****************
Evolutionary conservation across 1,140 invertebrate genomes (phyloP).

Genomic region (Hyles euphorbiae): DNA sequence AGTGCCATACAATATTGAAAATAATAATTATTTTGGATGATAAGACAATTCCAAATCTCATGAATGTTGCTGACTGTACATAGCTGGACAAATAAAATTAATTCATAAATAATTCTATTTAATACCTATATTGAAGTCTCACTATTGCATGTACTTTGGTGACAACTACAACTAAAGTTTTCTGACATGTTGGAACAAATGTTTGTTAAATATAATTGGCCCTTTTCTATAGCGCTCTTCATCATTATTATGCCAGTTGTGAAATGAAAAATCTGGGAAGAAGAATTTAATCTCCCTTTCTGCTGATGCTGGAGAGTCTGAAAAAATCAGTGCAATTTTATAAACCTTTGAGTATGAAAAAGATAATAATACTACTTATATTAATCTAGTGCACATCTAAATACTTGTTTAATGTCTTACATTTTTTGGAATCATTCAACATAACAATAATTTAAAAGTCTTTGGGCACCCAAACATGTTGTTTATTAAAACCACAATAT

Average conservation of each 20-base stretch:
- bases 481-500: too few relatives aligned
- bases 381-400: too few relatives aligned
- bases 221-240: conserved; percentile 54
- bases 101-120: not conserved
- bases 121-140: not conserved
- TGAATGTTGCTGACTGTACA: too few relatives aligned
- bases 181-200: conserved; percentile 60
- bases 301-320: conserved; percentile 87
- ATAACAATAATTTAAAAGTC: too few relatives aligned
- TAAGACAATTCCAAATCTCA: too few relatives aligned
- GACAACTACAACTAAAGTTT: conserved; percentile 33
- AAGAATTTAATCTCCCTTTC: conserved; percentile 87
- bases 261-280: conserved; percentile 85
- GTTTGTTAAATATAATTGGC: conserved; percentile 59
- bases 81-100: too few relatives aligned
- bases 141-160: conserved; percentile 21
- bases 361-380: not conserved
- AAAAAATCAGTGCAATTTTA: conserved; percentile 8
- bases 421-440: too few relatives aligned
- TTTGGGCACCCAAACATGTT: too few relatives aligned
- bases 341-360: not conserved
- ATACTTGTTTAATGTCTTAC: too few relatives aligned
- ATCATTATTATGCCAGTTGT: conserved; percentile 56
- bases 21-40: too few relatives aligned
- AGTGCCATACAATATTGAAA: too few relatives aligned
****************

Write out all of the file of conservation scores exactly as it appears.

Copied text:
Evolutionary conservation across 1,140 invertebrate genomes (phyloP).

Genomic region (Hyles euphorbiae): DNA sequence AGTGCCATACAATATTGAAAATAATAATTATTTTGGATGATAAGACAATTCCAAATCTCATGAATGTTGCTGACTGTACATAGCTGGACAAATAAAATTAATTCATAAATAATTCTATTTAATACCTATATTGAAGTCTCACTATTGCATGTACTTTGGTGACAACTACAACTAAAGTTTTCTGACATGTTGGAACAAATGTTTGTTAAATATAATTGGCCCTTTTCTATAGCGCTCTTCATCATTATTATGCCAGTTGTGAAATGAAAAATCTGGGAAGAAGAATTTAATCTCCCTTTCTGCTGATGCTGGAGAGTCTGAAAAAATCAGTGCAATTTTATAAACCTTTGAGTATGAAAAAGATAATAATACTACTTATATTAATCTAGTGCACATCTAAATACTTGTTTAATGTCTTACATTTTTTGGAATCATTCAACATAACAATAATTTAAAAGTCTTTGGGCACCCAAACATGTTGTTTATTAAAACCACAATAT

Average conservation of each 20-base stretch:
- bases 481-500: too few relatives aligned
- bases 381-400: too few relatives aligned
- bases 221-240: conserved; percentile 54
- bases 101-120: not conserved
- bases 121-140: not conserved
- TGAATGTTGCTGACTGTACA: too few relatives aligned
- bases 181-200: conserved; percentile 60
- bases 301-320: conserved; percentile 87
- ATAACAATAATTTAAAAGTC: too few relatives aligned
- TAAGACAATTCCAAATCTCA: too few relatives aligned
- GACAACTACAACTAAAGTTT: conserved; percentile 33
- AAGAATTTAATCTCCCTTTC: conserved; percentile 87
- bases 261-280: conserved; percentile 85
- GTTTGTTAAATATAATTGGC: conserved; percentile 59
- bases 81-100: too few relatives aligned
- bases 141-160: conserved; percentile 21
- bases 361-380: not conserved
- AAAAAATCAGTGCAATTTTA: conserved; percentile 8
- bases 421-440: too few relatives aligned
- TTTGGGCACCCAAACATGTT: too few relatives aligned
- bases 341-360: not conserved
- ATACTTGTTTAATGTCTTAC: too few relatives aligned
- ATCATTATTATGCCAGTTGT: conserved; percentile 56
- bases 21-40: too few relatives aligned
- AGTGCCATACAATATTGAAA: too few relatives aligned